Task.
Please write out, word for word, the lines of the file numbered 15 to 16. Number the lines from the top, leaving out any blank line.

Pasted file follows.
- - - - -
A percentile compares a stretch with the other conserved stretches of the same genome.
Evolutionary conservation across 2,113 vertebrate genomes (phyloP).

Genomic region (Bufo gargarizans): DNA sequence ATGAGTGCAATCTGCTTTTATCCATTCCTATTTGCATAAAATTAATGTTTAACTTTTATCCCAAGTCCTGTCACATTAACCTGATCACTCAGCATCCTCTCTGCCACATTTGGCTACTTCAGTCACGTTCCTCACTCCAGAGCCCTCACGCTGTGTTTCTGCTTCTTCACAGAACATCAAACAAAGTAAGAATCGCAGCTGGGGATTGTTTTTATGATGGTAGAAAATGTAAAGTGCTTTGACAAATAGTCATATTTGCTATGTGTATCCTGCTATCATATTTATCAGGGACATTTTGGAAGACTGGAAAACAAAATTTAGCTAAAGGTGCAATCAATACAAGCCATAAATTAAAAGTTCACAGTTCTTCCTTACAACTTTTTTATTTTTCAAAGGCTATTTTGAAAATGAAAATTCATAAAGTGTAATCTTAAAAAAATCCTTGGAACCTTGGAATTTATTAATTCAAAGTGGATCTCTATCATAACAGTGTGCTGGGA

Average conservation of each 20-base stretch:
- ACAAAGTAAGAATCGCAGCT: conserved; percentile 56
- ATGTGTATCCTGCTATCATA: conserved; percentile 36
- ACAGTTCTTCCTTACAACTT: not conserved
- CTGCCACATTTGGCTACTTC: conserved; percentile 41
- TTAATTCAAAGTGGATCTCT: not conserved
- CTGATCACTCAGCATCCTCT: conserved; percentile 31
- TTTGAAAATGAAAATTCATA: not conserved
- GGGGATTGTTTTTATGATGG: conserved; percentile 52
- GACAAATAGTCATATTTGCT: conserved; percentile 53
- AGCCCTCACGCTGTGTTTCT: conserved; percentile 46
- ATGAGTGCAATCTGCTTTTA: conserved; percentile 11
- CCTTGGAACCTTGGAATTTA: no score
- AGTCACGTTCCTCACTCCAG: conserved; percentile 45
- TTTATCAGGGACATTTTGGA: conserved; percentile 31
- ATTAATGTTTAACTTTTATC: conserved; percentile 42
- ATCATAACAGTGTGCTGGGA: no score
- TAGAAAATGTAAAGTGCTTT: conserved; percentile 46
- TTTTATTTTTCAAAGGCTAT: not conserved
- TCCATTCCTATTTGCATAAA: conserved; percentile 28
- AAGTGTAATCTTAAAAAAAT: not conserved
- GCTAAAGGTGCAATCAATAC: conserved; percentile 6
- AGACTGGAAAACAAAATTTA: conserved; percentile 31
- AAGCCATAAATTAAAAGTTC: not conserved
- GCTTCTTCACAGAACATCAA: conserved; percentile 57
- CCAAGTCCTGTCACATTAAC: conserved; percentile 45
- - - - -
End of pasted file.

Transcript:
- ATGAGTGCAATCTGCTTTTA: conserved; percentile 11
- CCTTGGAACCTTGGAATTTA: no score